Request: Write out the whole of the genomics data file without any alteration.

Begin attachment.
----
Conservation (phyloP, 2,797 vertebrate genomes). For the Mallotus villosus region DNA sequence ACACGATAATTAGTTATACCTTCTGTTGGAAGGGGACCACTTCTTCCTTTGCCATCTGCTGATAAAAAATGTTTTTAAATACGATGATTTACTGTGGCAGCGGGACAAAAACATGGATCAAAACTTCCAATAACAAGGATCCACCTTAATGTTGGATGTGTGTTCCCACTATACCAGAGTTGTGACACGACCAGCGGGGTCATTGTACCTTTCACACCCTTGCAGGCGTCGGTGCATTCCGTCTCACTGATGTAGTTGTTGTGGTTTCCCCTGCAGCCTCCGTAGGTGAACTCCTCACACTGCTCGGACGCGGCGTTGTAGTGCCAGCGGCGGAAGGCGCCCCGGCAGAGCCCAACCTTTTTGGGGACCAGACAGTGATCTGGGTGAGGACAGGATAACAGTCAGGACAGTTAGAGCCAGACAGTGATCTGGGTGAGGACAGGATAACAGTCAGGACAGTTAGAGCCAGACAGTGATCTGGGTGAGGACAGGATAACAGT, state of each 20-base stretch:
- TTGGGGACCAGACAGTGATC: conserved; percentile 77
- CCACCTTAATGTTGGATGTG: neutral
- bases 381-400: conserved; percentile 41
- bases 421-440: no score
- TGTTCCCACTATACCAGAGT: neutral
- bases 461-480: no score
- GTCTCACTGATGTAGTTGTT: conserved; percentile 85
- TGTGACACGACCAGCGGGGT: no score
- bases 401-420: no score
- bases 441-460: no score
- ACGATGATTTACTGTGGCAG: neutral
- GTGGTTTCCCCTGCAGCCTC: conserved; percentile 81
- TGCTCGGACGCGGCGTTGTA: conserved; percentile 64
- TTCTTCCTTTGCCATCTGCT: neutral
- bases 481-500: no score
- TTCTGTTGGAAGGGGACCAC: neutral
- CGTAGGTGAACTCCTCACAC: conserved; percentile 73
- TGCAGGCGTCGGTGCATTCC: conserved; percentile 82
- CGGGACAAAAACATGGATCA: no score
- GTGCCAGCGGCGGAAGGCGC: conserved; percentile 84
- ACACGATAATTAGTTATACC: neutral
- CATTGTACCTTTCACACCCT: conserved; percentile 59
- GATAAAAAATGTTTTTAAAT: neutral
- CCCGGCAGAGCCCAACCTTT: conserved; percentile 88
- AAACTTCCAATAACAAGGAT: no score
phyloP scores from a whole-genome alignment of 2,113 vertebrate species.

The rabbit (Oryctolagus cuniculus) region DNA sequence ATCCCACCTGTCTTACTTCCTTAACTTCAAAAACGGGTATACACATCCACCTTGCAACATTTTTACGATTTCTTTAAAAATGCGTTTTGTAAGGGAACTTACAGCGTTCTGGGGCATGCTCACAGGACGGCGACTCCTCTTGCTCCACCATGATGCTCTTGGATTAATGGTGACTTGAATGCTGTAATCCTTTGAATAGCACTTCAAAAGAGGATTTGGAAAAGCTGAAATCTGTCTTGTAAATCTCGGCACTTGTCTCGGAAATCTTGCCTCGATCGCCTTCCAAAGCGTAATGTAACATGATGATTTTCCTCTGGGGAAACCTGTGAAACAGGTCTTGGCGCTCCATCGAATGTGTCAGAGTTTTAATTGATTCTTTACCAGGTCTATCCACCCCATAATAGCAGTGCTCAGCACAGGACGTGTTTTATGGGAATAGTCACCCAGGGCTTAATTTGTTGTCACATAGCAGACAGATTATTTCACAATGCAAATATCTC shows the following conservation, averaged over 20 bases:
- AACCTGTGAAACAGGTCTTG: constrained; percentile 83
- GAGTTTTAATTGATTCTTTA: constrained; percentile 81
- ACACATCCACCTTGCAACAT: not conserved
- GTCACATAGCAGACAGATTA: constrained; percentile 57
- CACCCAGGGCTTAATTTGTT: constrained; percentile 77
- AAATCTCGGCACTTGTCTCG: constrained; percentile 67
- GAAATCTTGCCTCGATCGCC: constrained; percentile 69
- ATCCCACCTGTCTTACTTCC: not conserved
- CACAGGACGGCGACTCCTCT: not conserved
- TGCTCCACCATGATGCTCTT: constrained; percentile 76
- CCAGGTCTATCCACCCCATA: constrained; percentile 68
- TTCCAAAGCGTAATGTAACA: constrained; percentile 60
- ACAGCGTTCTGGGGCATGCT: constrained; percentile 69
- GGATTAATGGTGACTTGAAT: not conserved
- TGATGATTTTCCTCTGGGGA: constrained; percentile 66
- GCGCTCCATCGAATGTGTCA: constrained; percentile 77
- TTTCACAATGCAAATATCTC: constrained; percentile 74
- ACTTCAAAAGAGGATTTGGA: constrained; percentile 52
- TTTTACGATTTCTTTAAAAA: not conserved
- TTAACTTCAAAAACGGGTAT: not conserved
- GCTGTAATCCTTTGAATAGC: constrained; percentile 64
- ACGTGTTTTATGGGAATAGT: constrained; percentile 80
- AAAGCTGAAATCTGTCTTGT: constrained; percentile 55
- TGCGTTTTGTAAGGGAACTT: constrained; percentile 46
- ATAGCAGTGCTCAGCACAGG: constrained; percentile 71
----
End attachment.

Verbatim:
Conservation (phyloP, 2,797 vertebrate genomes). For the Mallotus villosus region DNA sequence ACACGATAATTAGTTATACCTTCTGTTGGAAGGGGACCACTTCTTCCTTTGCCATCTGCTGATAAAAAATGTTTTTAAATACGATGATTTACTGTGGCAGCGGGACAAAAACATGGATCAAAACTTCCAATAACAAGGATCCACCTTAATGTTGGATGTGTGTTCCCACTATACCAGAGTTGTGACACGACCAGCGGGGTCATTGTACCTTTCACACCCTTGCAGGCGTCGGTGCATTCCGTCTCACTGATGTAGTTGTTGTGGTTTCCCCTGCAGCCTCCGTAGGTGAACTCCTCACACTGCTCGGACGCGGCGTTGTAGTGCCAGCGGCGGAAGGCGCCCCGGCAGAGCCCAACCTTTTTGGGGACCAGACAGTGATCTGGGTGAGGACAGGATAACAGTCAGGACAGTTAGAGCCAGACAGTGATCTGGGTGAGGACAGGATAACAGTCAGGACAGTTAGAGCCAGACAGTGATCTGGGTGAGGACAGGATAACAGT, state of each 20-base stretch:
- TTGGGGACCAGACAGTGATC: conserved; percentile 77
- CCACCTTAATGTTGGATGTG: neutral
- bases 381-400: conserved; percentile 41
- bases 421-440: no score
- TGTTCCCACTATACCAGAGT: neutral
- bases 461-480: no score
- GTCTCACTGATGTAGTTGTT: conserved; percentile 85
- TGTGACACGACCAGCGGGGT: no score
- bases 401-420: no score
- bases 441-460: no score
- ACGATGATTTACTGTGGCAG: neutral
- GTGGTTTCCCCTGCAGCCTC: conserved; percentile 81
- TGCTCGGACGCGGCGTTGTA: conserved; percentile 64
- TTCTTCCTTTGCCATCTGCT: neutral
- bases 481-500: no score
- TTCTGTTGGAAGGGGACCAC: neutral
- CGTAGGTGAACTCCTCACAC: conserved; percentile 73
- TGCAGGCGTCGGTGCATTCC: conserved; percentile 82
- CGGGACAAAAACATGGATCA: no score
- GTGCCAGCGGCGGAAGGCGC: conserved; percentile 84
- ACACGATAATTAGTTATACC: neutral
- CATTGTACCTTTCACACCCT: conserved; percentile 59
- GATAAAAAATGTTTTTAAAT: neutral
- CCCGGCAGAGCCCAACCTTT: conserved; percentile 88
- AAACTTCCAATAACAAGGAT: no score
phyloP scores from a whole-genome alignment of 2,113 vertebrate species.

The rabbit (Oryctolagus cuniculus) region DNA sequence ATCCCACCTGTCTTACTTCCTTAACTTCAAAAACGGGTATACACATCCACCTTGCAACATTTTTACGATTTCTTTAAAAATGCGTTTTGTAAGGGAACTTACAGCGTTCTGGGGCATGCTCACAGGACGGCGACTCCTCTTGCTCCACCATGATGCTCTTGGATTAATGGTGACTTGAATGCTGTAATCCTTTGAATAGCACTTCAAAAGAGGATTTGGAAAAGCTGAAATCTGTCTTGTAAATCTCGGCACTTGTCTCGGAAATCTTGCCTCGATCGCCTTCCAAAGCGTAATGTAACATGATGATTTTCCTCTGGGGAAACCTGTGAAACAGGTCTTGGCGCTCCATCGAATGTGTCAGAGTTTTAATTGATTCTTTACCAGGTCTATCCACCCCATAATAGCAGTGCTCAGCACAGGACGTGTTTTATGGGAATAGTCACCCAGGGCTTAATTTGTTGTCACATAGCAGACAGATTATTTCACAATGCAAATATCTC shows the following conservation, averaged over 20 bases:
- AACCTGTGAAACAGGTCTTG: constrained; percentile 83
- GAGTTTTAATTGATTCTTTA: constrained; percentile 81
- ACACATCCACCTTGCAACAT: not conserved
- GTCACATAGCAGACAGATTA: constrained; percentile 57
- CACCCAGGGCTTAATTTGTT: constrained; percentile 77
- AAATCTCGGCACTTGTCTCG: constrained; percentile 67
- GAAATCTTGCCTCGATCGCC: constrained; percentile 69
- ATCCCACCTGTCTTACTTCC: not conserved
- CACAGGACGGCGACTCCTCT: not conserved
- TGCTCCACCATGATGCTCTT: constrained; percentile 76
- CCAGGTCTATCCACCCCATA: constrained; percentile 68
- TTCCAAAGCGTAATGTAACA: constrained; percentile 60
- ACAGCGTTCTGGGGCATGCT: constrained; percentile 69
- GGATTAATGGTGACTTGAAT: not conserved
- TGATGATTTTCCTCTGGGGA: constrained; percentile 66
- GCGCTCCATCGAATGTGTCA: constrained; percentile 77
- TTTCACAATGCAAATATCTC: constrained; percentile 74
- ACTTCAAAAGAGGATTTGGA: constrained; percentile 52
- TTTTACGATTTCTTTAAAAA: not conserved
- TTAACTTCAAAAACGGGTAT: not conserved
- GCTGTAATCCTTTGAATAGC: constrained; percentile 64
- ACGTGTTTTATGGGAATAGT: constrained; percentile 80
- AAAGCTGAAATCTGTCTTGT: constrained; percentile 55
- TGCGTTTTGTAAGGGAACTT: constrained; percentile 46
- ATAGCAGTGCTCAGCACAGG: constrained; percentile 71